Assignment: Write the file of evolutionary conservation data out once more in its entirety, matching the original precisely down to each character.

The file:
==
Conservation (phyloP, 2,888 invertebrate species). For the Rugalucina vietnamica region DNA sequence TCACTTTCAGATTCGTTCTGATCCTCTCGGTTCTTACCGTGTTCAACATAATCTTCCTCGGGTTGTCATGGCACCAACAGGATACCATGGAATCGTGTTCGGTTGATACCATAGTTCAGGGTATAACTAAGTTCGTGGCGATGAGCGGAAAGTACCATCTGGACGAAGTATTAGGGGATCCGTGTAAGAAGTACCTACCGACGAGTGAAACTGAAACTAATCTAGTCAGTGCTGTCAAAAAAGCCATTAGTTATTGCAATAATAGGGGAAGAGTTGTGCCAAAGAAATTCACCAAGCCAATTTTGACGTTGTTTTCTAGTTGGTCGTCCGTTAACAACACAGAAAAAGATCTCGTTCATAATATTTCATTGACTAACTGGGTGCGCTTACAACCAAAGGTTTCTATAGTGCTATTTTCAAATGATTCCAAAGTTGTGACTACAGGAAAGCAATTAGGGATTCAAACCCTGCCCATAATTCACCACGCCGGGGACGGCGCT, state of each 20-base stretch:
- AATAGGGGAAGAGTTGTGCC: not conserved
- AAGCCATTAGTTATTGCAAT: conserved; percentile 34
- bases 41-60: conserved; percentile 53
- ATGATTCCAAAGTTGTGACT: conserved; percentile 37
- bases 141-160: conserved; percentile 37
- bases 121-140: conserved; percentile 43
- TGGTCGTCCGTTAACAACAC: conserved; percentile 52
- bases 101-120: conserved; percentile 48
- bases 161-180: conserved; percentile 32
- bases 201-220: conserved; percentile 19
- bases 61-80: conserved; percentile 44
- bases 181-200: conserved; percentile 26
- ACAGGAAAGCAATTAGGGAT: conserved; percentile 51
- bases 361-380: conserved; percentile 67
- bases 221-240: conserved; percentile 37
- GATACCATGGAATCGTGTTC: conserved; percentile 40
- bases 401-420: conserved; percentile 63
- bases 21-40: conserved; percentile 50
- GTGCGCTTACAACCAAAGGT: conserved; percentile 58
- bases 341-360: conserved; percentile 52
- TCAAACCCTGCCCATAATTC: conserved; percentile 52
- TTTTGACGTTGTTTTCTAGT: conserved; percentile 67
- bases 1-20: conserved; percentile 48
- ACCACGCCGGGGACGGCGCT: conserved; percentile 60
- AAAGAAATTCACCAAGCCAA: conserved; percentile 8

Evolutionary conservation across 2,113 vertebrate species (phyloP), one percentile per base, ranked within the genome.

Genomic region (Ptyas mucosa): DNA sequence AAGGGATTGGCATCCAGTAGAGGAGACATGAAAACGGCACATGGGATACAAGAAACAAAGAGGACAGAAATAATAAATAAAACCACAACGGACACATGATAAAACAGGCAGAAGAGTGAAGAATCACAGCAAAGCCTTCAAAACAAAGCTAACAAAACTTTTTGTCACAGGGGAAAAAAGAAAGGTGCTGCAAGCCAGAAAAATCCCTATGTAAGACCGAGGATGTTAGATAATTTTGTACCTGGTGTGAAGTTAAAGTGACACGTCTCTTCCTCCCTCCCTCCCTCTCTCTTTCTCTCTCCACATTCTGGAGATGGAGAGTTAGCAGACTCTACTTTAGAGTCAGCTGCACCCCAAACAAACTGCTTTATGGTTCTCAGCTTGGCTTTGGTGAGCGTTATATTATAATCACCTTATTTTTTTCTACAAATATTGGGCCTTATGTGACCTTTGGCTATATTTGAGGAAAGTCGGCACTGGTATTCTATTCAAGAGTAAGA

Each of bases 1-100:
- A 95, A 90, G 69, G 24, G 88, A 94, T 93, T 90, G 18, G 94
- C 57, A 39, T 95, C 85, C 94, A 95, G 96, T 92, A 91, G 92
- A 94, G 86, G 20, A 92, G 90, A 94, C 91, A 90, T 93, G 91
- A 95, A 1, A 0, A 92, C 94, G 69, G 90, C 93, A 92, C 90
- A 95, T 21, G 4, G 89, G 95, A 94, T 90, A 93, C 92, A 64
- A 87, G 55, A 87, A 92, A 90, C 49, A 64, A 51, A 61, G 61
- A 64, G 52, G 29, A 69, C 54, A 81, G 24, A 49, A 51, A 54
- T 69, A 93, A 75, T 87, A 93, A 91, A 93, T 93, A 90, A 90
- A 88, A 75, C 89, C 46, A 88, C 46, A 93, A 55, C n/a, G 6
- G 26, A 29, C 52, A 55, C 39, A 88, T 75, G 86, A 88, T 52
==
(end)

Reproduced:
Conservation (phyloP, 2,888 invertebrate species). For the Rugalucina vietnamica region DNA sequence TCACTTTCAGATTCGTTCTGATCCTCTCGGTTCTTACCGTGTTCAACATAATCTTCCTCGGGTTGTCATGGCACCAACAGGATACCATGGAATCGTGTTCGGTTGATACCATAGTTCAGGGTATAACTAAGTTCGTGGCGATGAGCGGAAAGTACCATCTGGACGAAGTATTAGGGGATCCGTGTAAGAAGTACCTACCGACGAGTGAAACTGAAACTAATCTAGTCAGTGCTGTCAAAAAAGCCATTAGTTATTGCAATAATAGGGGAAGAGTTGTGCCAAAGAAATTCACCAAGCCAATTTTGACGTTGTTTTCTAGTTGGTCGTCCGTTAACAACACAGAAAAAGATCTCGTTCATAATATTTCATTGACTAACTGGGTGCGCTTACAACCAAAGGTTTCTATAGTGCTATTTTCAAATGATTCCAAAGTTGTGACTACAGGAAAGCAATTAGGGATTCAAACCCTGCCCATAATTCACCACGCCGGGGACGGCGCT, state of each 20-base stretch:
- AATAGGGGAAGAGTTGTGCC: not conserved
- AAGCCATTAGTTATTGCAAT: conserved; percentile 34
- bases 41-60: conserved; percentile 53
- ATGATTCCAAAGTTGTGACT: conserved; percentile 37
- bases 141-160: conserved; percentile 37
- bases 121-140: conserved; percentile 43
- TGGTCGTCCGTTAACAACAC: conserved; percentile 52
- bases 101-120: conserved; percentile 48
- bases 161-180: conserved; percentile 32
- bases 201-220: conserved; percentile 19
- bases 61-80: conserved; percentile 44
- bases 181-200: conserved; percentile 26
- ACAGGAAAGCAATTAGGGAT: conserved; percentile 51
- bases 361-380: conserved; percentile 67
- bases 221-240: conserved; percentile 37
- GATACCATGGAATCGTGTTC: conserved; percentile 40
- bases 401-420: conserved; percentile 63
- bases 21-40: conserved; percentile 50
- GTGCGCTTACAACCAAAGGT: conserved; percentile 58
- bases 341-360: conserved; percentile 52
- TCAAACCCTGCCCATAATTC: conserved; percentile 52
- TTTTGACGTTGTTTTCTAGT: conserved; percentile 67
- bases 1-20: conserved; percentile 48
- ACCACGCCGGGGACGGCGCT: conserved; percentile 60
- AAAGAAATTCACCAAGCCAA: conserved; percentile 8

Evolutionary conservation across 2,113 vertebrate species (phyloP), one percentile per base, ranked within the genome.

Genomic region (Ptyas mucosa): DNA sequence AAGGGATTGGCATCCAGTAGAGGAGACATGAAAACGGCACATGGGATACAAGAAACAAAGAGGACAGAAATAATAAATAAAACCACAACGGACACATGATAAAACAGGCAGAAGAGTGAAGAATCACAGCAAAGCCTTCAAAACAAAGCTAACAAAACTTTTTGTCACAGGGGAAAAAAGAAAGGTGCTGCAAGCCAGAAAAATCCCTATGTAAGACCGAGGATGTTAGATAATTTTGTACCTGGTGTGAAGTTAAAGTGACACGTCTCTTCCTCCCTCCCTCCCTCTCTCTTTCTCTCTCCACATTCTGGAGATGGAGAGTTAGCAGACTCTACTTTAGAGTCAGCTGCACCCCAAACAAACTGCTTTATGGTTCTCAGCTTGGCTTTGGTGAGCGTTATATTATAATCACCTTATTTTTTTCTACAAATATTGGGCCTTATGTGACCTTTGGCTATATTTGAGGAAAGTCGGCACTGGTATTCTATTCAAGAGTAAGA

Each of bases 1-100:
- A 95, A 90, G 69, G 24, G 88, A 94, T 93, T 90, G 18, G 94
- C 57, A 39, T 95, C 85, C 94, A 95, G 96, T 92, A 91, G 92
- A 94, G 86, G 20, A 92, G 90, A 94, C 91, A 90, T 93, G 91
- A 95, A 1, A 0, A 92, C 94, G 69, G 90, C 93, A 92, C 90
- A 95, T 21, G 4, G 89, G 95, A 94, T 90, A 93, C 92, A 64
- A 87, G 55, A 87, A 92, A 90, C 49, A 64, A 51, A 61, G 61
- A 64, G 52, G 29, A 69, C 54, A 81, G 24, A 49, A 51, A 54
- T 69, A 93, A 75, T 87, A 93, A 91, A 93, T 93, A 90, A 90
- A 88, A 75, C 89, C 46, A 88, C 46, A 93, A 55, C n/a, G 6
- G 26, A 29, C 52, A 55, C 39, A 88, T 75, G 86, A 88, T 52